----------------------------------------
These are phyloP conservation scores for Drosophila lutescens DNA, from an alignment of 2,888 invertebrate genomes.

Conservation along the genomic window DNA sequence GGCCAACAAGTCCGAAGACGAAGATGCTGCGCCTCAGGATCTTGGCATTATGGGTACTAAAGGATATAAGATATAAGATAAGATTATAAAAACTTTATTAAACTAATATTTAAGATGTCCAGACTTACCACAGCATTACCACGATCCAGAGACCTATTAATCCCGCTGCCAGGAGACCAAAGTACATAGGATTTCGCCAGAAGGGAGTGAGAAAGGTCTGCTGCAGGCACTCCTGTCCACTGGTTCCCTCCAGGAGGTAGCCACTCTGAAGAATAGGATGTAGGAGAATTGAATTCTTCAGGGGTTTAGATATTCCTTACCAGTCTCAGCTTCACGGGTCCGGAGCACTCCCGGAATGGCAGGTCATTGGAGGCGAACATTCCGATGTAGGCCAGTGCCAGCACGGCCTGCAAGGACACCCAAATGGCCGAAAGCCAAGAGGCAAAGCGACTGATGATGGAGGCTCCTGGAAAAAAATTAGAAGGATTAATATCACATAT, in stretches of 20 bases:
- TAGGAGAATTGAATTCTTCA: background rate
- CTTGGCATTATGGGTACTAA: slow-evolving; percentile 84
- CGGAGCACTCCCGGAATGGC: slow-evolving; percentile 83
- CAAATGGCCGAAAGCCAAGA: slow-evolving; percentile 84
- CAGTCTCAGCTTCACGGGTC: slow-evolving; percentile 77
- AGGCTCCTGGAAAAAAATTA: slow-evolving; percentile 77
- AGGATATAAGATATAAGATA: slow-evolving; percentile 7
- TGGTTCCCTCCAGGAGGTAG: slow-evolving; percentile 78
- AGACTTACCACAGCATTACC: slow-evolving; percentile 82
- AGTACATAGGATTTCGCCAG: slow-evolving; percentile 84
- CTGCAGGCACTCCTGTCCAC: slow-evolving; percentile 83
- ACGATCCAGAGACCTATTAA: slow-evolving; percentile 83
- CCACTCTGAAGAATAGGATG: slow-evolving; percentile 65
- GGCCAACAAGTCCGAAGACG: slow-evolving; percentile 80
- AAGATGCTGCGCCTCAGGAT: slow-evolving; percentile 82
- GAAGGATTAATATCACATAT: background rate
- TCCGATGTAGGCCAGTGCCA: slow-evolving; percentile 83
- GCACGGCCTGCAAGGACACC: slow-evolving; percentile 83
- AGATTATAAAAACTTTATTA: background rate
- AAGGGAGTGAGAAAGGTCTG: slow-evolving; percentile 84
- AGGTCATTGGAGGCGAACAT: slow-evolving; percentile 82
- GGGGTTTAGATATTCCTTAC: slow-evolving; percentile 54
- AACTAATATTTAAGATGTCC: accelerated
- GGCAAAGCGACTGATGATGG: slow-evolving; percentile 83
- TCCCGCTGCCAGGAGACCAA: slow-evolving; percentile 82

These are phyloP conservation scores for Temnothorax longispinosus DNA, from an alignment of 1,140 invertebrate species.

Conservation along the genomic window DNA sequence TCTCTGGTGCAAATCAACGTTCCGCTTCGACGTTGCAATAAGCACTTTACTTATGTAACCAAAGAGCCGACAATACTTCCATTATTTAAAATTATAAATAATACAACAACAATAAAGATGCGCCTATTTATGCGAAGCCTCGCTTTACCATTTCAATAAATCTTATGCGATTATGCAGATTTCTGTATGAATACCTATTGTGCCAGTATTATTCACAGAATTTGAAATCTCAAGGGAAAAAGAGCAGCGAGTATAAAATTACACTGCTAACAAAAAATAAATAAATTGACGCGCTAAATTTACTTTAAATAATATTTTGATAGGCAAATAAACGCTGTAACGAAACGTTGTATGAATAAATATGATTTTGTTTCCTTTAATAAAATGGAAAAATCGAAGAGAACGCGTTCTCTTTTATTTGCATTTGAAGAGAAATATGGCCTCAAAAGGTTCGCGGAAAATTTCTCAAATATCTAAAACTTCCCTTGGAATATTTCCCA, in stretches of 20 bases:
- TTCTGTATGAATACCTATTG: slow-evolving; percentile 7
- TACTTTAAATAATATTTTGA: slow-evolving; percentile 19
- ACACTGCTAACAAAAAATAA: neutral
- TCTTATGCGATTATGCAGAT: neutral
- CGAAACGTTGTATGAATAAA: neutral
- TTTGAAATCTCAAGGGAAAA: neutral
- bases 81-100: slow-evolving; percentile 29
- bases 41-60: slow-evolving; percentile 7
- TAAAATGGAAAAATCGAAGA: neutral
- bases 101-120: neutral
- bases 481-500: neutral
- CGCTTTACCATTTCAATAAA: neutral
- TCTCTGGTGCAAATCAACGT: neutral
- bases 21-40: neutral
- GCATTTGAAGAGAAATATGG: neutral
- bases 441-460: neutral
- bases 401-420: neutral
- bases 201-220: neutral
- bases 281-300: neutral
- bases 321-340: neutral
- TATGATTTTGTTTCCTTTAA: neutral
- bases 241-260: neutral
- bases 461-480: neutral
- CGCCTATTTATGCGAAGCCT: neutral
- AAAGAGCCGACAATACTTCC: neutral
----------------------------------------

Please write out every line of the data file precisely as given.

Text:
These are phyloP conservation scores for Drosophila lutescens DNA, from an alignment of 2,888 invertebrate genomes.

Conservation along the genomic window DNA sequence GGCCAACAAGTCCGAAGACGAAGATGCTGCGCCTCAGGATCTTGGCATTATGGGTACTAAAGGATATAAGATATAAGATAAGATTATAAAAACTTTATTAAACTAATATTTAAGATGTCCAGACTTACCACAGCATTACCACGATCCAGAGACCTATTAATCCCGCTGCCAGGAGACCAAAGTACATAGGATTTCGCCAGAAGGGAGTGAGAAAGGTCTGCTGCAGGCACTCCTGTCCACTGGTTCCCTCCAGGAGGTAGCCACTCTGAAGAATAGGATGTAGGAGAATTGAATTCTTCAGGGGTTTAGATATTCCTTACCAGTCTCAGCTTCACGGGTCCGGAGCACTCCCGGAATGGCAGGTCATTGGAGGCGAACATTCCGATGTAGGCCAGTGCCAGCACGGCCTGCAAGGACACCCAAATGGCCGAAAGCCAAGAGGCAAAGCGACTGATGATGGAGGCTCCTGGAAAAAAATTAGAAGGATTAATATCACATAT, in stretches of 20 bases:
- TAGGAGAATTGAATTCTTCA: background rate
- CTTGGCATTATGGGTACTAA: slow-evolving; percentile 84
- CGGAGCACTCCCGGAATGGC: slow-evolving; percentile 83
- CAAATGGCCGAAAGCCAAGA: slow-evolving; percentile 84
- CAGTCTCAGCTTCACGGGTC: slow-evolving; percentile 77
- AGGCTCCTGGAAAAAAATTA: slow-evolving; percentile 77
- AGGATATAAGATATAAGATA: slow-evolving; percentile 7
- TGGTTCCCTCCAGGAGGTAG: slow-evolving; percentile 78
- AGACTTACCACAGCATTACC: slow-evolving; percentile 82
- AGTACATAGGATTTCGCCAG: slow-evolving; percentile 84
- CTGCAGGCACTCCTGTCCAC: slow-evolving; percentile 83
- ACGATCCAGAGACCTATTAA: slow-evolving; percentile 83
- CCACTCTGAAGAATAGGATG: slow-evolving; percentile 65
- GGCCAACAAGTCCGAAGACG: slow-evolving; percentile 80
- AAGATGCTGCGCCTCAGGAT: slow-evolving; percentile 82
- GAAGGATTAATATCACATAT: background rate
- TCCGATGTAGGCCAGTGCCA: slow-evolving; percentile 83
- GCACGGCCTGCAAGGACACC: slow-evolving; percentile 83
- AGATTATAAAAACTTTATTA: background rate
- AAGGGAGTGAGAAAGGTCTG: slow-evolving; percentile 84
- AGGTCATTGGAGGCGAACAT: slow-evolving; percentile 82
- GGGGTTTAGATATTCCTTAC: slow-evolving; percentile 54
- AACTAATATTTAAGATGTCC: accelerated
- GGCAAAGCGACTGATGATGG: slow-evolving; percentile 83
- TCCCGCTGCCAGGAGACCAA: slow-evolving; percentile 82

These are phyloP conservation scores for Temnothorax longispinosus DNA, from an alignment of 1,140 invertebrate species.

Conservation along the genomic window DNA sequence TCTCTGGTGCAAATCAACGTTCCGCTTCGACGTTGCAATAAGCACTTTACTTATGTAACCAAAGAGCCGACAATACTTCCATTATTTAAAATTATAAATAATACAACAACAATAAAGATGCGCCTATTTATGCGAAGCCTCGCTTTACCATTTCAATAAATCTTATGCGATTATGCAGATTTCTGTATGAATACCTATTGTGCCAGTATTATTCACAGAATTTGAAATCTCAAGGGAAAAAGAGCAGCGAGTATAAAATTACACTGCTAACAAAAAATAAATAAATTGACGCGCTAAATTTACTTTAAATAATATTTTGATAGGCAAATAAACGCTGTAACGAAACGTTGTATGAATAAATATGATTTTGTTTCCTTTAATAAAATGGAAAAATCGAAGAGAACGCGTTCTCTTTTATTTGCATTTGAAGAGAAATATGGCCTCAAAAGGTTCGCGGAAAATTTCTCAAATATCTAAAACTTCCCTTGGAATATTTCCCA, in stretches of 20 bases:
- TTCTGTATGAATACCTATTG: slow-evolving; percentile 7
- TACTTTAAATAATATTTTGA: slow-evolving; percentile 19
- ACACTGCTAACAAAAAATAA: neutral
- TCTTATGCGATTATGCAGAT: neutral
- CGAAACGTTGTATGAATAAA: neutral
- TTTGAAATCTCAAGGGAAAA: neutral
- bases 81-100: slow-evolving; percentile 29
- bases 41-60: slow-evolving; percentile 7
- TAAAATGGAAAAATCGAAGA: neutral
- bases 101-120: neutral
- bases 481-500: neutral
- CGCTTTACCATTTCAATAAA: neutral
- TCTCTGGTGCAAATCAACGT: neutral
- bases 21-40: neutral
- GCATTTGAAGAGAAATATGG: neutral
- bases 441-460: neutral
- bases 401-420: neutral
- bases 201-220: neutral
- bases 281-300: neutral
- bases 321-340: neutral
- TATGATTTTGTTTCCTTTAA: neutral
- bases 241-260: neutral
- bases 461-480: neutral
- CGCCTATTTATGCGAAGCCT: neutral
- AAAGAGCCGACAATACTTCC: neutral